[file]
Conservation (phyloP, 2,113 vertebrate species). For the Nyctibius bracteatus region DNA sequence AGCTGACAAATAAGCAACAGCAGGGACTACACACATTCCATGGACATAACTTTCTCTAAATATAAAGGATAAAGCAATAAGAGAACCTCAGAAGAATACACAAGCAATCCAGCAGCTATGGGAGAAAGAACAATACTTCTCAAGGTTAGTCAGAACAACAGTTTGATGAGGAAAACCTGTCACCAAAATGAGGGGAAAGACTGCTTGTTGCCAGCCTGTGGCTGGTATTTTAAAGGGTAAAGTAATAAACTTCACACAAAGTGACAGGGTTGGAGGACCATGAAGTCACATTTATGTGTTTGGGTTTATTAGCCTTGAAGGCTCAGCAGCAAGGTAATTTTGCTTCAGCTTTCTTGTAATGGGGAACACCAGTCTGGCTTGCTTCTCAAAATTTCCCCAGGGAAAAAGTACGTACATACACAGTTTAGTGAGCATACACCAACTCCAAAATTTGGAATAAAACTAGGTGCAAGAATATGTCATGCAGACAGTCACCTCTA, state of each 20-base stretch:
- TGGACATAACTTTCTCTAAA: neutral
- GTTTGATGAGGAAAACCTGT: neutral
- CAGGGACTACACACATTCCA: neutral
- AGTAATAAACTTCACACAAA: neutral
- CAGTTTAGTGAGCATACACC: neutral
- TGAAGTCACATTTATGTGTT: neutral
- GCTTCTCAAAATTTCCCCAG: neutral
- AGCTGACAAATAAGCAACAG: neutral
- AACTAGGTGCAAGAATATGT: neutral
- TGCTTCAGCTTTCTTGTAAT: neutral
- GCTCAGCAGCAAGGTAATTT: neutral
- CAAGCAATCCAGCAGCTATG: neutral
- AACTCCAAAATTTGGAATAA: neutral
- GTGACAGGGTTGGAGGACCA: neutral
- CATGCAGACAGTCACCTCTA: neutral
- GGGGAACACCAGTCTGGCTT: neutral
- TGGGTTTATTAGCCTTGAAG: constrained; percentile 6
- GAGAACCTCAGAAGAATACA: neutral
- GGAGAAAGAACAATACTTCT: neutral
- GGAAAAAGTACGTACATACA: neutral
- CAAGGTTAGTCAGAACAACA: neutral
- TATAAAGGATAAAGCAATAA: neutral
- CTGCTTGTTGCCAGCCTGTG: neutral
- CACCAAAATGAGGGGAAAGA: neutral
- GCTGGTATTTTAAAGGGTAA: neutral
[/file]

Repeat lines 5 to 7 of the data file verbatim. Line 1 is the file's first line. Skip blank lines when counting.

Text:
- AGTAATAAACTTCACACAAA: neutral
- CAGTTTAGTGAGCATACACC: neutral
- TGAAGTCACATTTATGTGTT: neutral